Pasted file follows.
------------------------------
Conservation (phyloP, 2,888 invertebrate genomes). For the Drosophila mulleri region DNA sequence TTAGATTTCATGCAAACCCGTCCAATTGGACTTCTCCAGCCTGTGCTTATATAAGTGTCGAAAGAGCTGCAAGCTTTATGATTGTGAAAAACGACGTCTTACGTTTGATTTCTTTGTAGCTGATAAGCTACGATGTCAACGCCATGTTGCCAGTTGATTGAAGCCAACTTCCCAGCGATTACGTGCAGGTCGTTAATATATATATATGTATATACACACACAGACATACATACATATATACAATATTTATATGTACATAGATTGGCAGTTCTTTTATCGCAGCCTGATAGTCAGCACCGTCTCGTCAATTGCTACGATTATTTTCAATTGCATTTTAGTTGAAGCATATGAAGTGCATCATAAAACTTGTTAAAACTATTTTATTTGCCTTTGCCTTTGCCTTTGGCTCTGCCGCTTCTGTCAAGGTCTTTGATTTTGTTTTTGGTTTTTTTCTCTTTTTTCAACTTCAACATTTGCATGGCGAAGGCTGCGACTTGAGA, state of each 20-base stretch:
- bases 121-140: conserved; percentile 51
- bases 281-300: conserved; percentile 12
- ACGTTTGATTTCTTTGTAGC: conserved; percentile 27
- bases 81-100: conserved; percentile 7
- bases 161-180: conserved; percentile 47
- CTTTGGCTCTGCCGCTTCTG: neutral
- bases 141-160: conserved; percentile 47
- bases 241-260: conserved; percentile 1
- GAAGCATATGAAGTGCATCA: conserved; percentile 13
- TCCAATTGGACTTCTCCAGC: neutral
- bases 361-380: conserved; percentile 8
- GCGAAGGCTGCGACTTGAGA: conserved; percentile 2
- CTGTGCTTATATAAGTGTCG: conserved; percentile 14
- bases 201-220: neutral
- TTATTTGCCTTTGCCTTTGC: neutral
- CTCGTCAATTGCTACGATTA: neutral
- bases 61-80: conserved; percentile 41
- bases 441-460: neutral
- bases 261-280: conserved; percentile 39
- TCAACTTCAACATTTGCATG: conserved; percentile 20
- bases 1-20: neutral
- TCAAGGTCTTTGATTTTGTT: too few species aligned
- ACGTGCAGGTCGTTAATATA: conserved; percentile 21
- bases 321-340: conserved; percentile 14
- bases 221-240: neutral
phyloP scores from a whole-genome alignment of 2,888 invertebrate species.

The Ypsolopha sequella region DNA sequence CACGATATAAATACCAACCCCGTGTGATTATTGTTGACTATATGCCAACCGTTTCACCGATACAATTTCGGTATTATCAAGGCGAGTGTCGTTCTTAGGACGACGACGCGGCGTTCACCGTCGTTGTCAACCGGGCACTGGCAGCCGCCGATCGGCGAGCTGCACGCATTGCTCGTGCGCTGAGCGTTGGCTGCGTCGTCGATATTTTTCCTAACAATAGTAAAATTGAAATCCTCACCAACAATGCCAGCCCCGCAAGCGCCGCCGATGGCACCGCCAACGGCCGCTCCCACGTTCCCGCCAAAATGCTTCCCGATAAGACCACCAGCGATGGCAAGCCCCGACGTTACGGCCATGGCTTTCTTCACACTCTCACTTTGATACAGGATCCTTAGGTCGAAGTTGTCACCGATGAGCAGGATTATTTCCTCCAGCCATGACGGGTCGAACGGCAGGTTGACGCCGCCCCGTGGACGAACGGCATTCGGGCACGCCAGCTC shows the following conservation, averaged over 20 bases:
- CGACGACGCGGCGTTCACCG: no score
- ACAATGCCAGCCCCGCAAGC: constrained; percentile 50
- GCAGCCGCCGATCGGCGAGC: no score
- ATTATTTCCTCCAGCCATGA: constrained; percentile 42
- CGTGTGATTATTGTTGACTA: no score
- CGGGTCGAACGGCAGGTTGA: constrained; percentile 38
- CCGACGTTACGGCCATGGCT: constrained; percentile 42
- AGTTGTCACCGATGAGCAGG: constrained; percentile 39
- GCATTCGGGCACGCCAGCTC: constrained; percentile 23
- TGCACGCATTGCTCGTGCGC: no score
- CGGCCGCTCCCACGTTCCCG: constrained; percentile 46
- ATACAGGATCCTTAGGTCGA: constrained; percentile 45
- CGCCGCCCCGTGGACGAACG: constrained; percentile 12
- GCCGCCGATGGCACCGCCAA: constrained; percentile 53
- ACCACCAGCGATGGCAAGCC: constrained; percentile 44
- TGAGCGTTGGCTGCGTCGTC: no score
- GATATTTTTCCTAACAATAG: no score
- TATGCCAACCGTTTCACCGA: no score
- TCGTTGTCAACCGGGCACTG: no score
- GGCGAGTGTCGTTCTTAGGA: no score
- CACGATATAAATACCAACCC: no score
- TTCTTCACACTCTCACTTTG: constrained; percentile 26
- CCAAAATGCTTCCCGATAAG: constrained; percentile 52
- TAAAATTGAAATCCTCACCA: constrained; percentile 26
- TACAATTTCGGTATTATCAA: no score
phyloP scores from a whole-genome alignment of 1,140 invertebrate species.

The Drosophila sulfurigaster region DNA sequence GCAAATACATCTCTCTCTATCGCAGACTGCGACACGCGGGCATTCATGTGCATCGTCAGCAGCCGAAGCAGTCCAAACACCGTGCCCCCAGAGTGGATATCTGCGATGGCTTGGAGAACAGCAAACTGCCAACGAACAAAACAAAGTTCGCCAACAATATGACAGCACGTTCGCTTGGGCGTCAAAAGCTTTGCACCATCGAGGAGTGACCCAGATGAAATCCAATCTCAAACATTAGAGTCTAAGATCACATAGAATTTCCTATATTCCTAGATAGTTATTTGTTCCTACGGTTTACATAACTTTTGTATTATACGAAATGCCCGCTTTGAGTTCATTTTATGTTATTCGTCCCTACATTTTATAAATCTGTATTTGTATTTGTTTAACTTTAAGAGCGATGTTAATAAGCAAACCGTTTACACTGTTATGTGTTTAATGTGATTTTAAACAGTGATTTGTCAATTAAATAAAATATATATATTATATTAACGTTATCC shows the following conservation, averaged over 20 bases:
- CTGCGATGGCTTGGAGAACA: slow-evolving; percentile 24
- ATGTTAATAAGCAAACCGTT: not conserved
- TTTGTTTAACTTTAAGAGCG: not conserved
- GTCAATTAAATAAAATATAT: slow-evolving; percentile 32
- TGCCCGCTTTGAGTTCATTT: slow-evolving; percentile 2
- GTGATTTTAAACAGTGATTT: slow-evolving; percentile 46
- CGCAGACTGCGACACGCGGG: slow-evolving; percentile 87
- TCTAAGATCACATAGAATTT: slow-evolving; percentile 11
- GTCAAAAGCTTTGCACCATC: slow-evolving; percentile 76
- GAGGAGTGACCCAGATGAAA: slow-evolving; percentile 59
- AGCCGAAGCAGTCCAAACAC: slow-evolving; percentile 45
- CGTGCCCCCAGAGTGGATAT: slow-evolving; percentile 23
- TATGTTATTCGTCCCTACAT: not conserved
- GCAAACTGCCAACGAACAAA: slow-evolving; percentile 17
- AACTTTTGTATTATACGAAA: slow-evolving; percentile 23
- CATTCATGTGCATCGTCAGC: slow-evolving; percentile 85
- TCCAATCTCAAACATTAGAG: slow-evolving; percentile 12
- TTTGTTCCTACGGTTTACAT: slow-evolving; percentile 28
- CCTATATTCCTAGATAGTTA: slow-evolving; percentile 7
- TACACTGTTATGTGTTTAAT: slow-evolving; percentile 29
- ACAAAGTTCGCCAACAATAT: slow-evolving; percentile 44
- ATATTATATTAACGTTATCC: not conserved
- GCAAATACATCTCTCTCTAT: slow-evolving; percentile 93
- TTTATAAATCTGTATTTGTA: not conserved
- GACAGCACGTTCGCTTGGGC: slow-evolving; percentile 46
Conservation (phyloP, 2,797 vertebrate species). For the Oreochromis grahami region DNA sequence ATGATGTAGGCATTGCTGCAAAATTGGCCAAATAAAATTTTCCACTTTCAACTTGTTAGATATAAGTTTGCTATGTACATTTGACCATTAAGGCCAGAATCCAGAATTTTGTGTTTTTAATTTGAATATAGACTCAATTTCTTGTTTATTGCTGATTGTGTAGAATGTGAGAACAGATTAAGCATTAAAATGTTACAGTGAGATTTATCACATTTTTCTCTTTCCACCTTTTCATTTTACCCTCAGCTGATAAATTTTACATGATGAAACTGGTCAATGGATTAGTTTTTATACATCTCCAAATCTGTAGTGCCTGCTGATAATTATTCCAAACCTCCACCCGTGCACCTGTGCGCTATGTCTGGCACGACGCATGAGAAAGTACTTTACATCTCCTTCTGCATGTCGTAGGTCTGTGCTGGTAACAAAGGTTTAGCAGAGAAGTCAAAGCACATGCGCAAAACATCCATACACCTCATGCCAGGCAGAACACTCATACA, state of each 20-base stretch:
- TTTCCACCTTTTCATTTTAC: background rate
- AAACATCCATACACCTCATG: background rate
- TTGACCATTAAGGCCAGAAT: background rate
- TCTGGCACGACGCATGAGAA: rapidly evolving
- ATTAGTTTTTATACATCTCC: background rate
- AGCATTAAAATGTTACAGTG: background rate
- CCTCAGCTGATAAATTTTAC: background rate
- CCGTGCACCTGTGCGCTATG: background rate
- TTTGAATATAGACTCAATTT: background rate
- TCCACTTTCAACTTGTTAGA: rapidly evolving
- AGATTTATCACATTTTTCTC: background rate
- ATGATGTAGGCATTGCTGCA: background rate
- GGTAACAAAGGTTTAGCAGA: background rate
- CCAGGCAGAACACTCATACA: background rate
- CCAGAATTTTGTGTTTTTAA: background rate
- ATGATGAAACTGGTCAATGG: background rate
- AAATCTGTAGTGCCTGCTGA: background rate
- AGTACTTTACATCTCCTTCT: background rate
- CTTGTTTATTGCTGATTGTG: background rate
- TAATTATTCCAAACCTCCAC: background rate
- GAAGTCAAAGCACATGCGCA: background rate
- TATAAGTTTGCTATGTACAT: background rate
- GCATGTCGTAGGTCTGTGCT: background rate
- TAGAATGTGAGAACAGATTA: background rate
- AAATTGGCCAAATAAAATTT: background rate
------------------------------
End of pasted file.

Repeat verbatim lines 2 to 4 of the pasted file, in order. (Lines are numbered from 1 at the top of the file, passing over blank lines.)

- bases 121-140: conserved; percentile 51
- bases 281-300: conserved; percentile 12
- ACGTTTGATTTCTTTGTAGC: conserved; percentile 27